Justice Kagan suggested that the Kentucky court was acting covertly, saying, "The [FAA] also displaces any rule that covertly [prohibits arbitration of a particular type of claim] by disfavoring contracts that (oh so coincidentally) have the defining features of arbitration agreements."

She also hammered home the idea that the FAA applies to contract formation as well as contract enforcement: "By its terms, then, the [FAA] cares not only about the 'enforce[ment]' of arbitration agreements, but also about their initial 'valid[ity]' – that is, about what it takes to enter into them."

Interesting that the Court never mentioned "preemption" or the Supremacy Clause. I guess it goes without saying.

The decision was 7-1. Justice Gorsuch did not participate. Justice Thomas dissented, as usual, based on his theory that the FAA does not apply to proceedings in state courts.

In a companion case the Court asked the Supreme Court of Kentucky to re-examine its holding to be sure that it was not tainted by its clear-statement rule.

[For recent decisions and pending employment law cases, see Supreme Court Watch.]

Emanuel and Kaplan tipped for NLRB

William J. Emanuel and Marvin E. Kaplan are the President's picks to fill two vacant seats at the NLRB. Once appointed and confirmed by the Senate, the NLRB will be at its full 5-Member strength and will have a Republican majority. Then we will begin to see changes that I have discussed at NLRB Watch.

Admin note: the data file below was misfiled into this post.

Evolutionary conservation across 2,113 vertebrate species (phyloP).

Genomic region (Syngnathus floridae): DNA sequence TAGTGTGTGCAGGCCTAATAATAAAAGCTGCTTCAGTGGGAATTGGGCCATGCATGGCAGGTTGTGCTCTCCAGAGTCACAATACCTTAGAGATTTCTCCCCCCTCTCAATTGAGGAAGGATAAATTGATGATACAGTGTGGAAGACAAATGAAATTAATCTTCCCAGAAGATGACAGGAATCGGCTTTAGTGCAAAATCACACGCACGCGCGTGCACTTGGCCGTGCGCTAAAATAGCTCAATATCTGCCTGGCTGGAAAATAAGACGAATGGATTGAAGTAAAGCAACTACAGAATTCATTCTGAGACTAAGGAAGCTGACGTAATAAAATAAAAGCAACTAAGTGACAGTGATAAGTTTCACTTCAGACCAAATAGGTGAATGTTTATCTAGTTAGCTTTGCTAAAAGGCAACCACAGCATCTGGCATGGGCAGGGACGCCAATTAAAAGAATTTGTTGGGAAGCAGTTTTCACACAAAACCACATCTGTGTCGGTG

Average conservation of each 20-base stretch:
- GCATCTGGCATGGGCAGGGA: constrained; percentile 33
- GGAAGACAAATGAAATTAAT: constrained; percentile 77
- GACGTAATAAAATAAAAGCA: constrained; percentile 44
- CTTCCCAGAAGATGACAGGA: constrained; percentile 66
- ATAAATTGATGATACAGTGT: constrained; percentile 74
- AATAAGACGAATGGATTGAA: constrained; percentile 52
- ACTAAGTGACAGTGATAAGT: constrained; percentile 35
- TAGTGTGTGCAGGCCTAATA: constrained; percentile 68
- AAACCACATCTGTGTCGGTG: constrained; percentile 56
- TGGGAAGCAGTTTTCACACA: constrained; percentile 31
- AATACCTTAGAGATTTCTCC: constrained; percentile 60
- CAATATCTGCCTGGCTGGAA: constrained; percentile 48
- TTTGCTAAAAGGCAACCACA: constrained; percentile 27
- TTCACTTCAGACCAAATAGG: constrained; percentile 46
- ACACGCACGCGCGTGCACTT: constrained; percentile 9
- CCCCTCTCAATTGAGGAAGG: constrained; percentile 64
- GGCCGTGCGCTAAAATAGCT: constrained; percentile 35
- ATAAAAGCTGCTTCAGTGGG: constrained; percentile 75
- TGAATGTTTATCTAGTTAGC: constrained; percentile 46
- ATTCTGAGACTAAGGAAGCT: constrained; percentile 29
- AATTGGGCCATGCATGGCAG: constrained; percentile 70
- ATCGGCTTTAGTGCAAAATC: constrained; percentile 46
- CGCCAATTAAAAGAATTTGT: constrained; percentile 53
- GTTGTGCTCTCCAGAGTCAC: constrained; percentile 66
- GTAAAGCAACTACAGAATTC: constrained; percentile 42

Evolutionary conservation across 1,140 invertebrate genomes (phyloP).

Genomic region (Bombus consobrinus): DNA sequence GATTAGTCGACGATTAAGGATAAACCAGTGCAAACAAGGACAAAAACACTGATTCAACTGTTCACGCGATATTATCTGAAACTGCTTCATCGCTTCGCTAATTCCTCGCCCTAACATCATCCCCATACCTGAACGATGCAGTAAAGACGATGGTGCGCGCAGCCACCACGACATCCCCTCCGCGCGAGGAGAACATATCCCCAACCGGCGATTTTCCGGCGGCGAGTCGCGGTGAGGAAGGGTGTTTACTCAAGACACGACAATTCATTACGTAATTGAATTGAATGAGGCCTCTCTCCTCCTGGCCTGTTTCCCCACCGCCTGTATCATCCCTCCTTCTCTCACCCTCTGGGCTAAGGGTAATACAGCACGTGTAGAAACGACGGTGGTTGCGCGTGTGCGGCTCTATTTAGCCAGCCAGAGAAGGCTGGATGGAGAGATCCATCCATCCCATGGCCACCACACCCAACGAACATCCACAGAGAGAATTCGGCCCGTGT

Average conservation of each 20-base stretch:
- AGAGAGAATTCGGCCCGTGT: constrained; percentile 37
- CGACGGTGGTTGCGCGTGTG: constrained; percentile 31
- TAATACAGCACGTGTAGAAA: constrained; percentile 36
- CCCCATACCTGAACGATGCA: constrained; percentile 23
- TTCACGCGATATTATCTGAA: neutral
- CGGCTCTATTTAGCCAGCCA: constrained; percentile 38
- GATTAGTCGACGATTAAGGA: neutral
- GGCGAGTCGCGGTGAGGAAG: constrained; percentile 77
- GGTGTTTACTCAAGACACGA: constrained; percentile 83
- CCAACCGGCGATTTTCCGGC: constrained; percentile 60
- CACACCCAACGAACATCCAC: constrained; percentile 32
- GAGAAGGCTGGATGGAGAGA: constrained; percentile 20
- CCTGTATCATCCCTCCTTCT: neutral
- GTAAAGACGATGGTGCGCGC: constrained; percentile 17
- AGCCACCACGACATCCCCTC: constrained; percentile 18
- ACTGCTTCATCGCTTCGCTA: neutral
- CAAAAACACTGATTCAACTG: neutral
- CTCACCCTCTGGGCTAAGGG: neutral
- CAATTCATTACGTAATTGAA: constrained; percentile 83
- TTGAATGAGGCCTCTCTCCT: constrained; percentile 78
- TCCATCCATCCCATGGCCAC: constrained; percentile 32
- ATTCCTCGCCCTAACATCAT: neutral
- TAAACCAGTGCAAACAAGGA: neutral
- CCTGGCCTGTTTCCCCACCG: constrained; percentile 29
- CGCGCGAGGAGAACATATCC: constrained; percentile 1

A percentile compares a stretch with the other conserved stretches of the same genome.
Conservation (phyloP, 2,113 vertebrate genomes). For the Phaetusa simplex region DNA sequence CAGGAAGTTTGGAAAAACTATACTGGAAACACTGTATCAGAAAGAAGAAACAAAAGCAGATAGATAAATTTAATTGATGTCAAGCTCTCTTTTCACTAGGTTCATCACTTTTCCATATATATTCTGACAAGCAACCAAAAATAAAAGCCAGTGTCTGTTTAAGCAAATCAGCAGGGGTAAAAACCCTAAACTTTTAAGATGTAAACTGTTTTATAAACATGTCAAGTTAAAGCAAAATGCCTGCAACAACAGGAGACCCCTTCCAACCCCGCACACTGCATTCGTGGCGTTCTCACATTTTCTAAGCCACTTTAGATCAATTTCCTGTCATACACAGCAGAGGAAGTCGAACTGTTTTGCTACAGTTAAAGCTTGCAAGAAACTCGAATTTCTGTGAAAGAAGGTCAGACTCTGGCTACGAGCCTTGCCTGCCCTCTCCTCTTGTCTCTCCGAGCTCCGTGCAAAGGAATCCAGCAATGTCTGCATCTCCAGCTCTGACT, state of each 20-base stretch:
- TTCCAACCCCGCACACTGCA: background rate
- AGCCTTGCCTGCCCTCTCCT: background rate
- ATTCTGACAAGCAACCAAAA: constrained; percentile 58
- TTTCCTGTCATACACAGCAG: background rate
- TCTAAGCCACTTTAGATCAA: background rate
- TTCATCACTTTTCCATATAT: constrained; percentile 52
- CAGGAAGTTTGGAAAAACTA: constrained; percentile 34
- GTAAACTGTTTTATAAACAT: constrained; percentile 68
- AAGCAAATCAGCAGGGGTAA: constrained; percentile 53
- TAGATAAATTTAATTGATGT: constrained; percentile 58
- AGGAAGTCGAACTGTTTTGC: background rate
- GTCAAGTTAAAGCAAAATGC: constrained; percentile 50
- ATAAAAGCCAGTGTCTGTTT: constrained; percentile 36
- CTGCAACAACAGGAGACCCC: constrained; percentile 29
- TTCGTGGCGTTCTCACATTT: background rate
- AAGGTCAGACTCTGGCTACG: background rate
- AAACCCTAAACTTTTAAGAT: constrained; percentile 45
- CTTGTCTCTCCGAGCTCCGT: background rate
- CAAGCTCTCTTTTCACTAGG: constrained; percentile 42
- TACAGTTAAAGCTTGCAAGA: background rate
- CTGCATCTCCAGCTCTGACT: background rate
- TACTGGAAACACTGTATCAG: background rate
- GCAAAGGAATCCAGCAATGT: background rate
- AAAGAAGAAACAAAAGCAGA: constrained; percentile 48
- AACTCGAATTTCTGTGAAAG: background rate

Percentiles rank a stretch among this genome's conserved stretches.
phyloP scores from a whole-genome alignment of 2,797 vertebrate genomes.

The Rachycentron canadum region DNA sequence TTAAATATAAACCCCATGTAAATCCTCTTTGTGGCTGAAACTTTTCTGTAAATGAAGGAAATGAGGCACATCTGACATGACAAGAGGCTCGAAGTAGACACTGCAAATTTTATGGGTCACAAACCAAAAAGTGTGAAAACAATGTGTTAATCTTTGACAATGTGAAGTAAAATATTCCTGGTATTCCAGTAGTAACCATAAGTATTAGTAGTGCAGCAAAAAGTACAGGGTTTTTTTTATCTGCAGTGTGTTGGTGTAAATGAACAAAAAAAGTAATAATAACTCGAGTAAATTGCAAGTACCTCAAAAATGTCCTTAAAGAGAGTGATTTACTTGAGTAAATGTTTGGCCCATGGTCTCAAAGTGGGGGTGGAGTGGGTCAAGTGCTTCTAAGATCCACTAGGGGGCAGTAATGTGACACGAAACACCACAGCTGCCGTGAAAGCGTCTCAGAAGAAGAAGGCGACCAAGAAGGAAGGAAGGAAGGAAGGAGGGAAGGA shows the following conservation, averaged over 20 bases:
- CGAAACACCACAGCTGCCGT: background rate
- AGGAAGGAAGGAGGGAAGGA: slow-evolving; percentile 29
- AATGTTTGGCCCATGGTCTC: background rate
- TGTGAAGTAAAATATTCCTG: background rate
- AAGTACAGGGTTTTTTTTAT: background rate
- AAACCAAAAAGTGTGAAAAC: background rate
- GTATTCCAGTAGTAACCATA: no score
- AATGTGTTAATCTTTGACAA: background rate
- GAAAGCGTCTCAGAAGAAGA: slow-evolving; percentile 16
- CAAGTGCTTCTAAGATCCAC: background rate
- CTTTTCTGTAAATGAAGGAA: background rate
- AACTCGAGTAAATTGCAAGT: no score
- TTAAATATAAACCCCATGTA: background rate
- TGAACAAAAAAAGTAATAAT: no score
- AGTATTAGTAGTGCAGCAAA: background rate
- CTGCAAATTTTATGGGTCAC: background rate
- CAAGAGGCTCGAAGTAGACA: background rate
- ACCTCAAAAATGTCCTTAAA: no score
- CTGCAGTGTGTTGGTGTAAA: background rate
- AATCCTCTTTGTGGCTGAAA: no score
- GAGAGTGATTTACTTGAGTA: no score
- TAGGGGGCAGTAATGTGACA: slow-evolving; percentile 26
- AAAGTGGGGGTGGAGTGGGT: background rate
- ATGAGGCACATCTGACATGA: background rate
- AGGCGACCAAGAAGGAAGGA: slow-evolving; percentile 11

William (Bill) Emanuel is a shareholder at Littler Mendelson where he practices traditional labor law in the Los Angeles office. A graduate of Georgetown University Law School and Marquette University, he has authored several amicus curiae briefs on behalf of trade associations in cases challenging state laws that allow labor unions to enter employers' private property. He is often recognized as a Best Lawyer in America© and has been a contributor to the ABA's treatise The Developing Labor Law. More at the Littler web site.

Marvin Kaplan is Counsel to Heather L. MacDougall, a Commissioner at the U.S. Occupational Safety and Health Review Commission. He spent six years as a lawyer for committees at the House of Representatives where he focused on investigating allegations of waste, fraud, and abuse by the Department of Labor and National Labor Relations Board. He is a graduate of Washington University in St. Louis Law School and Cornell University. More at LinkedIn.

Both are well qualified to be NLRB Members.

DOJ wavers on class action waiver cases (with video)

Perhaps a better title for this post would be "Elections Matter." Yet I do like "wavers on waivers."